Thanks for visiting. I’m not updating this blog for the time being, but feel free to explore. Or check out where I’m applying my professional energy these days.
Last week the Westboro Baptist Church came to town. Although we were reticent about giving any more attention to Fred Phelps and his message of hate than absolutely necessary, we had to acknowledge that the Spokane community was planning to turn out in numbers to protest. We had to be there. And in the end, we produced out some solid coverage.
With Westboro’s well-publicized schedule of appearances, it seemed an easy opportunity to try something new with our live coverage at spokesman.com. Drawing from advice I got from Danny Gawlowski at the Northwest Video Workshop, I decided to try Ustream to shoot some live video.
For a trial effort, it went well. I shot live feeds of the counterprotests at Gonzaga University, Whitworth University and Eastern Washington University. Below you can check out the (choppy) replay of the EWU counter demonstration, easily the biggest of the day, then read on for some specs, tips and observations about using Ustream with an iPhone.
Below are some links I’ve recently saved on Publish2.
- | Online Journalism Review Oct 25, 2010
- | Storify.com Oct 20, 2010
Storify page on NW Video Workshop, which I attended last weekend.
- | www.krem.com Oct 20, 2010
“As Benjamin Franklin said when faced with this same kind of editorial quandary three hundred years ago, ‘when men differ in opinion, both sides ought equally to have the advantage of being heard by the public; and that when Truth and Error have fair play, the former is always an overmatch for the latter.’”
I attended the Northwest Video in Workshop in Seattle on Oct. 16. I made new friends, talked shop with other journalists and picked up some inspiration. A couple of (seriously overdue) notes and musings.
By design, the conference was high on inspiration and low on technical training. And that’s cool. The speakers shared more than a dozen great examples of video storytelling that reminded us of why good journalism matters.
My friend Starr visited last week and showed me the early cut of a video that she made with our mutual pals Johanna and Kyle. It’s a send-up of “I’m on a Boat, and now the finished version is on Funny or Die. If you’ve seen the Lonely Island original, you might get a laugh.
Below are some links I’ve recently saved on Publish2. These will post weekly on Sunday evenings when I remember to post them.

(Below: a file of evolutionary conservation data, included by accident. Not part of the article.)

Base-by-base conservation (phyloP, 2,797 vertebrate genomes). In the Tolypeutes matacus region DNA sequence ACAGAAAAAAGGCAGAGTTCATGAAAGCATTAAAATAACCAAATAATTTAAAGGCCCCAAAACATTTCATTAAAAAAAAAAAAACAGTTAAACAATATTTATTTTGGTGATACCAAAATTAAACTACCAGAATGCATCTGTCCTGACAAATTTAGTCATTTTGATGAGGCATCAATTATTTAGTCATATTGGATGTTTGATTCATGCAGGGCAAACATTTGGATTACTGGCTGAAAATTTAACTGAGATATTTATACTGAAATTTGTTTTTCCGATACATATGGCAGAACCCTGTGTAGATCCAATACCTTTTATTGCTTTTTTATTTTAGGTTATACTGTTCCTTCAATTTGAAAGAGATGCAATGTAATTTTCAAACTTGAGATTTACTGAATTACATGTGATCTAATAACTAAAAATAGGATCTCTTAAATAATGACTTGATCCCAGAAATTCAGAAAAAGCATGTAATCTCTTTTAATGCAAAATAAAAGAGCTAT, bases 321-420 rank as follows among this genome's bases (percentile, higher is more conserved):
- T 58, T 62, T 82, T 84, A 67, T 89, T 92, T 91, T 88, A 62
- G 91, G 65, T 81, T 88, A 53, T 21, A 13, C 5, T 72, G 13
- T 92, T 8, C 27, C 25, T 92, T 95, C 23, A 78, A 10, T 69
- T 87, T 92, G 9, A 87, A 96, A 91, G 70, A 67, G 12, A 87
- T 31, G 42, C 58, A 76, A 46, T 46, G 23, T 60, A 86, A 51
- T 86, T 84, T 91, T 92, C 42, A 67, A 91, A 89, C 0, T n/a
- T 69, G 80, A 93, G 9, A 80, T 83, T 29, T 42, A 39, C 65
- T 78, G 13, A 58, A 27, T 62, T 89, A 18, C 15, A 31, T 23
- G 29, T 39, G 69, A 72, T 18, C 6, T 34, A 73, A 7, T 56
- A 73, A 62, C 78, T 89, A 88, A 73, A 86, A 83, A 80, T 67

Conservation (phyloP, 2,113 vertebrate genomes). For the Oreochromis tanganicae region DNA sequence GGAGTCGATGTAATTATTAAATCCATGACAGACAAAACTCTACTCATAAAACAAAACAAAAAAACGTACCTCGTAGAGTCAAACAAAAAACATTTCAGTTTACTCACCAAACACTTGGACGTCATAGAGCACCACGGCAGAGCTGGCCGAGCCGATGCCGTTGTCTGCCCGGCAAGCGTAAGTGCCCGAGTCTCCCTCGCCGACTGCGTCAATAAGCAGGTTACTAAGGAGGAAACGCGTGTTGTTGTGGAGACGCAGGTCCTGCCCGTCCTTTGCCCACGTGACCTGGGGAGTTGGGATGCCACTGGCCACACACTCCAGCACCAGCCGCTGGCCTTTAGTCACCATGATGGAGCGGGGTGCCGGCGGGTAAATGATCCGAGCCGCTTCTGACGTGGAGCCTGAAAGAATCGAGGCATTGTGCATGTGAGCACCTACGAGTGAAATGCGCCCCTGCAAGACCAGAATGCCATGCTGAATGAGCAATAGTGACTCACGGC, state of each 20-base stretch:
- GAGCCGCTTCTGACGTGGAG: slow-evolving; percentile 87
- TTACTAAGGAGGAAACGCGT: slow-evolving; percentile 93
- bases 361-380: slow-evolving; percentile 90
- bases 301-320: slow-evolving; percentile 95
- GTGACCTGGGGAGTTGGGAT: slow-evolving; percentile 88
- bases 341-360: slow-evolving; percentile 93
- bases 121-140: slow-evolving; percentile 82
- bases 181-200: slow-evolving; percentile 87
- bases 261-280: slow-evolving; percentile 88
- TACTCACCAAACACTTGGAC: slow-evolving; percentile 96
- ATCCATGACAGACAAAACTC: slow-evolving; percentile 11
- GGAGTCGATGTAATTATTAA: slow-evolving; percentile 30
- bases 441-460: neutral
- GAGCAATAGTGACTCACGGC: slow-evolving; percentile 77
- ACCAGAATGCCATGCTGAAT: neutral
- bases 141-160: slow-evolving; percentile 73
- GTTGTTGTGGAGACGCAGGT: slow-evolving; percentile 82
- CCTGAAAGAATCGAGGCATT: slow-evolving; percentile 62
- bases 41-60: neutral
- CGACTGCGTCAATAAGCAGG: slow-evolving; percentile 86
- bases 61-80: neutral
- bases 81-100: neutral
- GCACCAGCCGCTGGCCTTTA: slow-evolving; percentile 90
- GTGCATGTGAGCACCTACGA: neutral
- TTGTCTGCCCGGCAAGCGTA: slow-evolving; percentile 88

- | intersect.com
- | RJI Blog Sep 29, 2010
I love this idea about finding the right audience through Google and sharing it directly with them via email list.
That, in a nutshell, is Grant’s job: getting the content to the right readers, and bringing the right readers to the content. Hunting down the people who need to see it, even calling folks (like, on a telephone!) to introduce them to the content, and then hoping they find value in it.
I say yea. I’ve been a fan of Ted Leo & the Pharmacists for years. I caught them in Portland on the Hearts of Oak tour and in Spokane on the Brutalist Bricks tour. Then I discovered he was on Twitter, baring his soul about the rigors of touring and retirement rumors. Which led to the prank in question. Good on him, I say.
If nothing else, it’s a reminder of why fans of (indie) rock and the media need to keep a sense of humor. And another reason why John Hodgman is great.
We’ve been hard at work these past few months on an ambitious series about the 1910 forest fires that consumed huge swaths of the Inland Northwest. The series, titled Flame and Ruin: The fires of 1910, launched Sunday, and I encourage you to explore it. It’s a treat for history buffs and lovers of the outdoors.
My favorite parts of the online package are the above video scripted by Jim Kershner and produced by Colin Mulvany and a then-and-now presentation inspired by the New York Times featuring photographs by Christopher Anderson and a Django+jQuery app by Ryan Pitts and Mike Tigas.
But I certainly don’t want to overlook the reporting and writing that went into this package. I especially recommend Jim Kershner’s opening narrative and Becky Kramer’s story about Ed Pulaski, the tunnel in which he saved his fire crew, and that tunnel’s discovery in 1979. It runs Tuesday and will be found on the main page of the special series.
If you’ve been checking this page or its RSS feed in the past few days, you’ve noticed a resurgence in posts and possibly the new appearance. An explanation of each follows, in that order.
I pay for this server space, and I’ve spent the time to populate this site with thoughts about my profession. It seems silly to let that all go to waste. I hope to continue spreading pearls of wisdom about online journalism. But I also reserve the right to post the occasional Tumblr-like post about whatever I’m thinking, reading, watching or doing. It could be completely unrelated to journalism. Consider yourself warned.
I hope you like the new layout. I’m no CSS pro like Ryan Pitts, but the Atahualpa theme in WordPress does let me pretend. I welcome suggestions about improvements to the appearance. Seriously. Font, line space, padding. Just post it in the comments.
It’s not my best video work, but it’s serviceable, and the talent was top-notch.
What moved me about this story was the barely spoken relationship between Lucky the Belgian Malinois and his handlers. Just listen to the way Staff Sgt. Gerald Martinez talks to Lucky as he’s running him through the obstacle course. The way Tech. Sgt. Levi Wilson wishes he could adopt Lucky. This dog has seen far scarier situations than I ever will, but he’s had good people taking care of him.